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Bob Dylan: Chapter 28.

Music Review: Bob Dylan – Good As I Been To You

Early in 1992 Bob Dylan went into the studio with David Bromberg and recorded an album’s worth of material. None of these tracks would be used on his next album. Dylan would return to the recording studio and record a large number of cover songs that would become Good As I Been To You.

The first thing that I noticed about this album was the personnel listed on the jacket. It read Bob Dylan-vocal, guitar, harmonica and that was it. This was far different from the multitude of singers and performers that had been appearing on his recent albums. The original Dylan had returned.

Producing an album of cover songs worked well for him. This return to his simple folk roots seemed to rejuvenate his career. He began as an interpreter of songs and remains one of the best in the business when he selects the proper material, which he does here. He may not have written these songs but they are his nonetheless. His use of only his acoustic guitar and harmonica served to accentuate the performances.

“Frankie & Albert” has been recorded hundreds of times, but he takes the song in a blues direction by using Mississippi John Hurt’s version. “Jim Jones” was an old Australian ballad. He had a penchant, at times, for using other artist's renditions without acknowledgment or compensation. This time he got caught as Marc Slocum sued him and won for copying his version of the song.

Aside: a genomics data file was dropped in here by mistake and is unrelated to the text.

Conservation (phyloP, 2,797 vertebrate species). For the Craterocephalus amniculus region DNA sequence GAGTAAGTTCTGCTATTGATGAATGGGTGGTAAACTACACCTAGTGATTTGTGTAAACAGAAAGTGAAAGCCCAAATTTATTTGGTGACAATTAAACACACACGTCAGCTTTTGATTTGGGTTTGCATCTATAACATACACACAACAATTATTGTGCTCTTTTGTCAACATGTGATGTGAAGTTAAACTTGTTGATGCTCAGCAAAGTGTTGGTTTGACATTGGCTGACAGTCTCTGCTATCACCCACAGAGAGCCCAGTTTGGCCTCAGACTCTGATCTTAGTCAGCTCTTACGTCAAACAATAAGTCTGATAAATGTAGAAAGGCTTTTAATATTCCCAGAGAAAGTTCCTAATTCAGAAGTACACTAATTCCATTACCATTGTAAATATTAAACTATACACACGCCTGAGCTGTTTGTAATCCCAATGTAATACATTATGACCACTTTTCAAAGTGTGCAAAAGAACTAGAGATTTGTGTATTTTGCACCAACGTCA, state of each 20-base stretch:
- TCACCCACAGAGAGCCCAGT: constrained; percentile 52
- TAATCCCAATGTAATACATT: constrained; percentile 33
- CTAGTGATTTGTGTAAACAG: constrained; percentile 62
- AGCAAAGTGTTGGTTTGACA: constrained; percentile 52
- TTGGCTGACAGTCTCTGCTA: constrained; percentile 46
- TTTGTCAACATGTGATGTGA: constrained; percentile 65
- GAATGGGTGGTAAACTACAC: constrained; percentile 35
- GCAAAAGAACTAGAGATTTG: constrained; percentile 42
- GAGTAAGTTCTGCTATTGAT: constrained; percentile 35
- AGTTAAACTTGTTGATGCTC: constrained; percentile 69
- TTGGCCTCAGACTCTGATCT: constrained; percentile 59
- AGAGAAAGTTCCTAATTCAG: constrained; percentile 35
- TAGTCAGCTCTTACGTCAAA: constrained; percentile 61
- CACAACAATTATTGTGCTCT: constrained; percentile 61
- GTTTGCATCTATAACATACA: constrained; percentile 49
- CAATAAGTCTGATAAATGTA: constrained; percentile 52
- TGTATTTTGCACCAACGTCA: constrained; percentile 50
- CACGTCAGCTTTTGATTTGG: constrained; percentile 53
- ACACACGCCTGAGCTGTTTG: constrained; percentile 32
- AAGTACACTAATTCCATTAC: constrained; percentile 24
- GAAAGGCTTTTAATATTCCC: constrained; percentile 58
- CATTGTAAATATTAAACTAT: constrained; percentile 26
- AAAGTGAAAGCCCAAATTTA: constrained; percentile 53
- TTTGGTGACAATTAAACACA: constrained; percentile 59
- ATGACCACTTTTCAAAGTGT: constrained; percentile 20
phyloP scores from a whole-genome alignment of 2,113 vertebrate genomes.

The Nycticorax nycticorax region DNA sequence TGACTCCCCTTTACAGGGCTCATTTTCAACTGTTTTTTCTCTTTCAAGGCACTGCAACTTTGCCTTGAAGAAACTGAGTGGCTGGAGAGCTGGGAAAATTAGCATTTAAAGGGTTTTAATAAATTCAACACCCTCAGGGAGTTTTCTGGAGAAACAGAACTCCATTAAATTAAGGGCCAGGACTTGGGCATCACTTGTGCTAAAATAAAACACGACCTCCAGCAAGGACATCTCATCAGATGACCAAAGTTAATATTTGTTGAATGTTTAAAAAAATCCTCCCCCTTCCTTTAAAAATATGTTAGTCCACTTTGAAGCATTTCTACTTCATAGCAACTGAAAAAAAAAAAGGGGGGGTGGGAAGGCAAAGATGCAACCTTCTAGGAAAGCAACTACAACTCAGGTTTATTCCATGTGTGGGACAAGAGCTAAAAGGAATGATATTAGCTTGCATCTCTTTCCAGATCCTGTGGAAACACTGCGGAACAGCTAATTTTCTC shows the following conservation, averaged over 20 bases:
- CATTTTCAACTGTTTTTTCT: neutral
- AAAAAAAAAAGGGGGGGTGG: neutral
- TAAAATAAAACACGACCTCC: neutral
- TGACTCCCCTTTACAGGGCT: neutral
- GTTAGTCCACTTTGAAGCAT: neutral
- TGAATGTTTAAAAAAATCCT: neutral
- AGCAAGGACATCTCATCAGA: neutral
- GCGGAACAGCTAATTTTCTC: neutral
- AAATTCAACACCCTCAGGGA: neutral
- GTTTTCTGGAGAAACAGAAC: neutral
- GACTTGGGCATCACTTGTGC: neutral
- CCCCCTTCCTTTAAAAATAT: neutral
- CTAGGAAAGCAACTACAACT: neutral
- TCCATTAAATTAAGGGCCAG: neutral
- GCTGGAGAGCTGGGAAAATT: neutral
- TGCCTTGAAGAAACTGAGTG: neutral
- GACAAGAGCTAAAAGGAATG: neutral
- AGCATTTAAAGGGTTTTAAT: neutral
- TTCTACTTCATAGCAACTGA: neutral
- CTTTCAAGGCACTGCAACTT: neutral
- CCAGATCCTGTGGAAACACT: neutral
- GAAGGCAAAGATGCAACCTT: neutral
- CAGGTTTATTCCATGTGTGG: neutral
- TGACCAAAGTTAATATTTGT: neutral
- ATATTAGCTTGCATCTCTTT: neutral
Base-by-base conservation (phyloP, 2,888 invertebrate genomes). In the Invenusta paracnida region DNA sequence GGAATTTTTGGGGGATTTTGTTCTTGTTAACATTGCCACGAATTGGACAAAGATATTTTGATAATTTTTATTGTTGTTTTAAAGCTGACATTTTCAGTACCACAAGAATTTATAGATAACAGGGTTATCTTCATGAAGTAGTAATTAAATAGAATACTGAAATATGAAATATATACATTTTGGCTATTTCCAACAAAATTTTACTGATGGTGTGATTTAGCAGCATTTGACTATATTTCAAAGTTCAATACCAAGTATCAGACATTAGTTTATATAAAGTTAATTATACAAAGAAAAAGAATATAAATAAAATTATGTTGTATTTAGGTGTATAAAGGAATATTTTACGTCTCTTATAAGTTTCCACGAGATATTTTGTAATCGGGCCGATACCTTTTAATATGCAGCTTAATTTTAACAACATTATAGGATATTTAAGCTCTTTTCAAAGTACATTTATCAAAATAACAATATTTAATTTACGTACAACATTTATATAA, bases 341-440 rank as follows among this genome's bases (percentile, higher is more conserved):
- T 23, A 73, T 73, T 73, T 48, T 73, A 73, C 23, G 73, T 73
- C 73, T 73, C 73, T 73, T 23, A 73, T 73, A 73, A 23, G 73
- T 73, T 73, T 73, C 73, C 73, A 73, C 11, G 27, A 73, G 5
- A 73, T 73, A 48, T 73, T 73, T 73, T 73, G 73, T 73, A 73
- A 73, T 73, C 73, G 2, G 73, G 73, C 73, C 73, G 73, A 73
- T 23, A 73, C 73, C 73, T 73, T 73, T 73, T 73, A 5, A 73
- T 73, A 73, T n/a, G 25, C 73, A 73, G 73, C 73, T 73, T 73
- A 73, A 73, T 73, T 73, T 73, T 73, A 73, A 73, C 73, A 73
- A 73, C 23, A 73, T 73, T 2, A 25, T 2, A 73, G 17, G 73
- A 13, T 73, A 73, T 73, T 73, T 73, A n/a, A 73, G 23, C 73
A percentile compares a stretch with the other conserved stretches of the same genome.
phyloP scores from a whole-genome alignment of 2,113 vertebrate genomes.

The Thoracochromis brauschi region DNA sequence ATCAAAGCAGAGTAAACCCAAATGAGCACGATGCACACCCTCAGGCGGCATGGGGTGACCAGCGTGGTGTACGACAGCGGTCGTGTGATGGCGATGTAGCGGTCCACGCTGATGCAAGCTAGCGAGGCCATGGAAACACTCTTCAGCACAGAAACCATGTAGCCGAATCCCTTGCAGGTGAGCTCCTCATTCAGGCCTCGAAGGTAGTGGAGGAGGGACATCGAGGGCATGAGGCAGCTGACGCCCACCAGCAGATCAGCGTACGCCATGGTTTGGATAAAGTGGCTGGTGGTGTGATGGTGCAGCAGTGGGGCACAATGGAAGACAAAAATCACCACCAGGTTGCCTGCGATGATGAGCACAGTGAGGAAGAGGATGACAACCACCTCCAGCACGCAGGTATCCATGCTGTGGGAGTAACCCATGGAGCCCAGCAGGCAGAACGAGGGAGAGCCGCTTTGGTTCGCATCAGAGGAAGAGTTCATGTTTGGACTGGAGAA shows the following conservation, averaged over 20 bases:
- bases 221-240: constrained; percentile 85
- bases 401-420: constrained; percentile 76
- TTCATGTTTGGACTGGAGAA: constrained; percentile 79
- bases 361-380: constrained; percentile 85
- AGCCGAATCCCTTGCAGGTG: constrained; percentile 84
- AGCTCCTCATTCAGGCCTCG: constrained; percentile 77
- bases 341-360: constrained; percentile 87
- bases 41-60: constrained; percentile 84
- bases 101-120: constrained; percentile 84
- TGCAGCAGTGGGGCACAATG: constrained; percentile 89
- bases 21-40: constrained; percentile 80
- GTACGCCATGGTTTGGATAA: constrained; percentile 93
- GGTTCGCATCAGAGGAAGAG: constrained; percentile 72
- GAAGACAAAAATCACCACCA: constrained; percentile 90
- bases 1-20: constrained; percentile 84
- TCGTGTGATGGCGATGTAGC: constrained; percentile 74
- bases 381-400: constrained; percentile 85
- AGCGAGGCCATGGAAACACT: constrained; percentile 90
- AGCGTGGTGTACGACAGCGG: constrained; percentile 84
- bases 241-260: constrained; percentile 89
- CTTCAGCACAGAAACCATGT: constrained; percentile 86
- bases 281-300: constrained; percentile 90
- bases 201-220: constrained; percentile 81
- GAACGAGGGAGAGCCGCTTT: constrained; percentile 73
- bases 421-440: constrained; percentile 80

There are a lot of stellar moments on this album. “Sittin’ On Top Of The World” is the old blues tune by Walter Vinson. He strips this 1930’s blues classic to its basics. Just compare it to the version by the group Cream. “Tomorrow Night” has some classic harmonica playing. “Black Jack Davey” is a folk ballad from the early 1700’s and “Canadee-i-o” is from Canada. Both come to life as wonderful story songs. “Arthur McBride” is a violent Irish protest song and on it goes.

The album concludes with a six minute version of “Froggie Went A Courtin’” which generations of grade school children have sung in music class. This 16th century traditional Scottish song was a wonderful way to end the album in a fun and relaxed manner.

Good As I Been To You was an excellent release and proves that sometimes simple is best. Somewhere Woody Guthrie is smiling.

About David Bowling

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